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Posted 7 Jun 2011

Video Shadering with Direct3D

, 7 Jun 2011 LGPL3
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This library allows rendering YUV and RGB pixel formats using Direct3D 9 runtime. You can also apply shaders and add text, bitmap and line overlays.


This project started as a testing application for another project I am developing and since I needed some code for rendering YUV420 pixel data and was curious about how Direct3D could be used for 2D graphics - I decided to give it a try. But before I jump into the video implementation details, I will briefly describe some background of 2D graphics with a low-level 3D API. I assume you have a basic knowledge of Direct3D 9 API and HLSL programming.

2D Graphics with Direct3D API

Direct3D is around since 1995 and for a long time was considered a gaming playground. With the rise of the GPU processing power, more and more applications started to take advantage of Direct3D API to facilitate the capabilities of parallel processing and floating point calculations - areas where the GPU outperforms CPU. Image and video processing is one of these areas where GPU may dramatically improve performance and user experience.

Direct3D is a low level API which allows you to design your application by exact needs of your business - therefore, as a developer, you have to write more code and take care of all the rendering details which are usually not trivial to understand. By the way, with the release of Windows 7, Microsoft introduced a new 2D API called, not surprisingly, Direct2D. It is also a GPU accelerated API and much easier to use, however it does not include (for now) support for YUV surfaces and is therefore less suitable for video rendering. Nevertheless, I recently wrote a video rendering implementation with Direct2D which can be found here.

Pixel Formats

Video decoders usually output frames in YUV pixel format which is more suitable for video processing since it divides each video frame into luminance - the black and white data, and into chrominance - the colored data. The most used formats are I420 (also called IYUV) and YV12, both belong to YUV420 type which means each frame has W(width) x H(height) number of luma bytes followed by W x H / 2 chroma bytes. Direct3D allows you to convert those frames into RGB format using graphics device, thus saving CPU power and boosting performance.

This library was tested with the following pixel formats:

  • YV12 – 12 bits per pixel planar format with Y plane followed by V and U planes
  • NV12 – 12 bits per pixel planar format with Y plane and interleaved UV plane
  • YUY2 – 16 bits per pixel packed YUYV array
  • UYVY - 16 bits per pixel packed UYVY array
  • RGB555 – 16 bits per pixel with 1 bit unused and 5 bits for each RGB channel
  • RGB565 – 16 bits per pixel with 5 bits Red, 6 bits Green, and 5 bits Blue
  • RGB32 – 32 bits per pixel with 8 bits unused and 8 bits for each RGB channel
  • ARGB32 - 32 bits per pixel with 8 bits Alpha and 8 bits for each RGB channel

Support for pixel formats may vary between different video cards, therefore you should check if your card supports given format (see using the code section) before creating video surface.

2D Vertices and Matrices

Vertex is the most common primitive of Direct3D API - it has at least 3 points, X, Y and Z which describe a location in a 3D space and optionally diffuse color and a texture coordinate (discussed later). When working with 2D graphics, the Z value is unnecessary and always will be zero. Direct3D lets you construct vertex constructs of your flavor and you also need to tell the API what each field of the Vertex structure represents. In this case, I am using the following structure:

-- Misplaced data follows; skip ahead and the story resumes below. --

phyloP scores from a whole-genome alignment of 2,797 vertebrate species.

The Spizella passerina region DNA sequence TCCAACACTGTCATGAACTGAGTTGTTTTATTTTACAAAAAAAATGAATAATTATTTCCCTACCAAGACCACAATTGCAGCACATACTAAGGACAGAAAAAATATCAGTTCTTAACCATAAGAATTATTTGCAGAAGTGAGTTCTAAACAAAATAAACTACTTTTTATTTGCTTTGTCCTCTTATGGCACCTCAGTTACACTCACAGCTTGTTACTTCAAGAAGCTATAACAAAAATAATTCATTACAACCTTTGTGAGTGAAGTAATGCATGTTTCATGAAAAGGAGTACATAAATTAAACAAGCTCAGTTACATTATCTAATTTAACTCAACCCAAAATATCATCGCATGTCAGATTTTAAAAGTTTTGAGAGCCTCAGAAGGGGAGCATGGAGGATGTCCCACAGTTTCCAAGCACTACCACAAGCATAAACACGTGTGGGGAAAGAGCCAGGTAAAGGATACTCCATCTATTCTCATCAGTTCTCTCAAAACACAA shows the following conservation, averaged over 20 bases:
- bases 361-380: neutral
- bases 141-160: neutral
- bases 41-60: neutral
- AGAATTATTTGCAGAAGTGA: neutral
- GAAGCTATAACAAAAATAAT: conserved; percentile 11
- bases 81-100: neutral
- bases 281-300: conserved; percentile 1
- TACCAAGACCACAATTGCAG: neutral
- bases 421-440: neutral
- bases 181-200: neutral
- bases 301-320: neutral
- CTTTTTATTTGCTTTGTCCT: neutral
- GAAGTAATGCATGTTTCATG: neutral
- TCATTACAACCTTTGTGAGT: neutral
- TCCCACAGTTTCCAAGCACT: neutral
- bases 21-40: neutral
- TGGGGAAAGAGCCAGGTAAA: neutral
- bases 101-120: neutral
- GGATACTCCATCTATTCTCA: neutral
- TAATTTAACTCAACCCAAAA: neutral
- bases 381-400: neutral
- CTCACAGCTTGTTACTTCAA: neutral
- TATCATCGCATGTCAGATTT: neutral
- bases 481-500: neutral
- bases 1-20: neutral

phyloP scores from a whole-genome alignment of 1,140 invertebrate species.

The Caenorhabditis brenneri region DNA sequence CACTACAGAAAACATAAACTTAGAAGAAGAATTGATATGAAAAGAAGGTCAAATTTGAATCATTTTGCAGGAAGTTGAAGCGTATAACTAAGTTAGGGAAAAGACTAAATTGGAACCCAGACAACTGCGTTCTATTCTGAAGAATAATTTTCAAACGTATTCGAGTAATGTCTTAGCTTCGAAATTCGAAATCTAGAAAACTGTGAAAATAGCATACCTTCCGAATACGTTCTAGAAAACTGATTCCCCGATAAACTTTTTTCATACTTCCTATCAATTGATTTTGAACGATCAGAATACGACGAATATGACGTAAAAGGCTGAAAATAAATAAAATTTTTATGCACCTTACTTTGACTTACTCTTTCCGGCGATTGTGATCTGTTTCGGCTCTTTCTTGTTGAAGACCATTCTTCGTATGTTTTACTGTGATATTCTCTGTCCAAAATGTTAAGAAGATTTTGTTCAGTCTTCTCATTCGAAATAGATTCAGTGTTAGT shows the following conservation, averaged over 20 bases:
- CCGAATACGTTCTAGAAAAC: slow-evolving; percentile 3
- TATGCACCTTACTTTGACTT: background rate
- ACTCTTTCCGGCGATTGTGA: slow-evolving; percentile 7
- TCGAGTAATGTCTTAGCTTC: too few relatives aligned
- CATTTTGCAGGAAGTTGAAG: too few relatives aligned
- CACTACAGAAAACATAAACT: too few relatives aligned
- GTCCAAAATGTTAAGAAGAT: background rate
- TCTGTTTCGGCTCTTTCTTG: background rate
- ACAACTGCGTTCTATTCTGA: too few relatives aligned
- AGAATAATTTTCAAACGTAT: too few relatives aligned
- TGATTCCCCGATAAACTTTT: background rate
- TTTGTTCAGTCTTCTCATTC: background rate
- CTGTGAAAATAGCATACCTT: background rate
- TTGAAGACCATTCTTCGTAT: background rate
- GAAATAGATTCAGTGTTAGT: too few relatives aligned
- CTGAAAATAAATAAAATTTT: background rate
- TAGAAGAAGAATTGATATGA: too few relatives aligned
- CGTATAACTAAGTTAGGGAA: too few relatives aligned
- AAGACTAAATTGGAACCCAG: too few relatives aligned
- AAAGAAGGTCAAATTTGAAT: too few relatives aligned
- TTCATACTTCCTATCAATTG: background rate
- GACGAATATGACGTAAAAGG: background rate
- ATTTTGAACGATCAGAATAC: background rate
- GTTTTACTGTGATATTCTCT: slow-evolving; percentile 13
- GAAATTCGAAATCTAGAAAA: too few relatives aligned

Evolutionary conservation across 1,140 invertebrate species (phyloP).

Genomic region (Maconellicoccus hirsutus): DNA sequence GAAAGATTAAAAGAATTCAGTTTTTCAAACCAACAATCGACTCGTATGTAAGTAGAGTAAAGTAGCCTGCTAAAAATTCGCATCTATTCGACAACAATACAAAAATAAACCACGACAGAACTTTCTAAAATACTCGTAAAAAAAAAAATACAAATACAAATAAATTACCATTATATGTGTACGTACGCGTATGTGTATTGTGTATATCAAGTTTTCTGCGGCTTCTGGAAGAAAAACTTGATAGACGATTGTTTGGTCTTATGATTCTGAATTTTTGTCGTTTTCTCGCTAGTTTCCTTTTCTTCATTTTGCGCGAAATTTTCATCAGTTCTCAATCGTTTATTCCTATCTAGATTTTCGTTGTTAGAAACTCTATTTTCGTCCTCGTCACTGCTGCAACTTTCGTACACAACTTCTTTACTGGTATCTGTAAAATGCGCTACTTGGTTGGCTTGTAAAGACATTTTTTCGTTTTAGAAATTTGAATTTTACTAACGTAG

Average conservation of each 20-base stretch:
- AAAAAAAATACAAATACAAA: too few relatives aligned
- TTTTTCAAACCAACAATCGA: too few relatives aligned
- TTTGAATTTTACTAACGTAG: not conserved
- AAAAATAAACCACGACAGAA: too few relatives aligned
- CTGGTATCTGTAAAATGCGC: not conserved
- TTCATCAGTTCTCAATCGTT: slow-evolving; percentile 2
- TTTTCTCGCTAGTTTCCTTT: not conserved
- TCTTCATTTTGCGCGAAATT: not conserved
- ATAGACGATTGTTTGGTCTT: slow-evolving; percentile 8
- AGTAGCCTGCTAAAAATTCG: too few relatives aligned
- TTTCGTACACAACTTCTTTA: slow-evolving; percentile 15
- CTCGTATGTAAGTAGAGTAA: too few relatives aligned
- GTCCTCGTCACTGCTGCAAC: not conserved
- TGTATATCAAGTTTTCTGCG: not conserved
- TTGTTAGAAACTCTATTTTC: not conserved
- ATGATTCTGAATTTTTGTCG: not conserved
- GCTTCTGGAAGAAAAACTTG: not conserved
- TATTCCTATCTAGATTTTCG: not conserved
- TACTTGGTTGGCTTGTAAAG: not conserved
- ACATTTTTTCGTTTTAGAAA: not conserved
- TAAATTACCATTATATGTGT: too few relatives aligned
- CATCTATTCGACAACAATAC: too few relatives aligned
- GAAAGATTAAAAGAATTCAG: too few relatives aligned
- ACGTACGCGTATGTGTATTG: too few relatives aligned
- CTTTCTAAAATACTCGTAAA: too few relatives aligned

struct VERTEX
          D3DXVECTOR3 pos;        // vertex untransformed position
          D3DCOLOR    color;      // diffuse color
          D3DXVECTOR2 texPos;     // texture relative coordinates

The D3DFVF_CUSTOMVERTEX macro tells the API that the first parameter is 3D position vector, the second one is vertex color and the third is texture position. After the vertex format is defined, we can move forward and create triangles. Our goal is to create a rectangle on which the video will be rendered, so we need 2 triangles. Since these triangles are adjacent, 4 vertices will do the work.

After our rectangle is ready, we need to define matrices which transform 3D model into 2D screen space. Since our model itself is a 2D model, we only need to define Projection matrix, and set View and World matrices to identity. Direct3D uses left-handed Cartesian coordinates which means that the Z axis is pointing into the screen and Direct3DX provides D3DXMatrixOrthoOffCenterLH API for setting orthographic projection matrix according to the width and height of the render window:

HRESULT D3D9RenderImpl::SetupMatrices(int width, int height)
    D3DXMATRIX matOrtho; 
    D3DXMATRIX matIdentity;
    D3DXMatrixOrthoOffCenterLH(&matOrtho, 0, width, height, 0, 0.0f, 1.0f);
    HR(m_pDevice->SetTransform(D3DTS_PROJECTION, &matOrtho));
    HR(m_pDevice->SetTransform(D3DTS_WORLD, &matIdentity));
    return m_pDevice->SetTransform(D3DTS_VIEW, &matIdentity);

Surfaces and Textures

In order to perform YUV -> RGB conversion and scale the video from its original size to the video window size, we need 2 surfaces. One will store YUV planar data and have dimensions of the video frames and the other will have the same size as the video window and store ARGB pixel format same as display adapter format. We can set the second surface as a render target, however using texture as render target improves performance and allows to use different effects like blending with overlays. Texture itself is a special kind of surface which can have several embedded surfaces. The render target texture is created automatically as soon as you pass the window handle of the display window:

HRESULT D3D9RenderImpl::CreateRenderTarget(int width, int height)
    HR(m_pDevice->CreateTexture(width, height, 1, D3DUSAGE_RENDERTARGET, 
    m_displayMode.Format, D3DPOOL_DEFAULT, &m_pTexture, NULL));
    HR(m_pTexture->GetSurfaceLevel(0, &m_pTextureSurface));
    HR(m_pDevice->CreateVertexBuffer(sizeof(VERTEX) * 4, 
    D3DPOOL_DEFAULT, &m_pVertexBuffer, NULL));
    VERTEX vertexArray[] =
        { D3DXVECTOR3(0, 0, 0),          
        D3DCOLOR_ARGB(255, 255, 255, 255), D3DXVECTOR2(0, 0) },  // top left
        { D3DXVECTOR3(width, 0, 0),      
        D3DCOLOR_ARGB(255, 255, 255, 255), D3DXVECTOR2(1, 0) },  // top right
        { D3DXVECTOR3(width, height, 0), 
        D3DCOLOR_ARGB(255, 255, 255, 255), D3DXVECTOR2(1, 1) },  // bottom right
        { D3DXVECTOR3(0, height, 0),     
        D3DCOLOR_ARGB(255, 255, 255, 255), D3DXVECTOR2(0, 1) },  // bottom left
    VERTEX *vertices;
    HR(m_pVertexBuffer->Lock(0, 0, (void**)&vertices, D3DLOCK_DISCARD));
    memcpy(vertices, vertexArray, sizeof(vertexArray));
    return m_pVertexBuffer->Unlock();

The width and height belong to display window and after creating the texture and getting its first level surface, I set the vertex buffer with the rectangle on which the texture will be applied. Regarding the source surface - it must be created by you by calling CreateVideoSurface method and passing the video width, height and pixel format: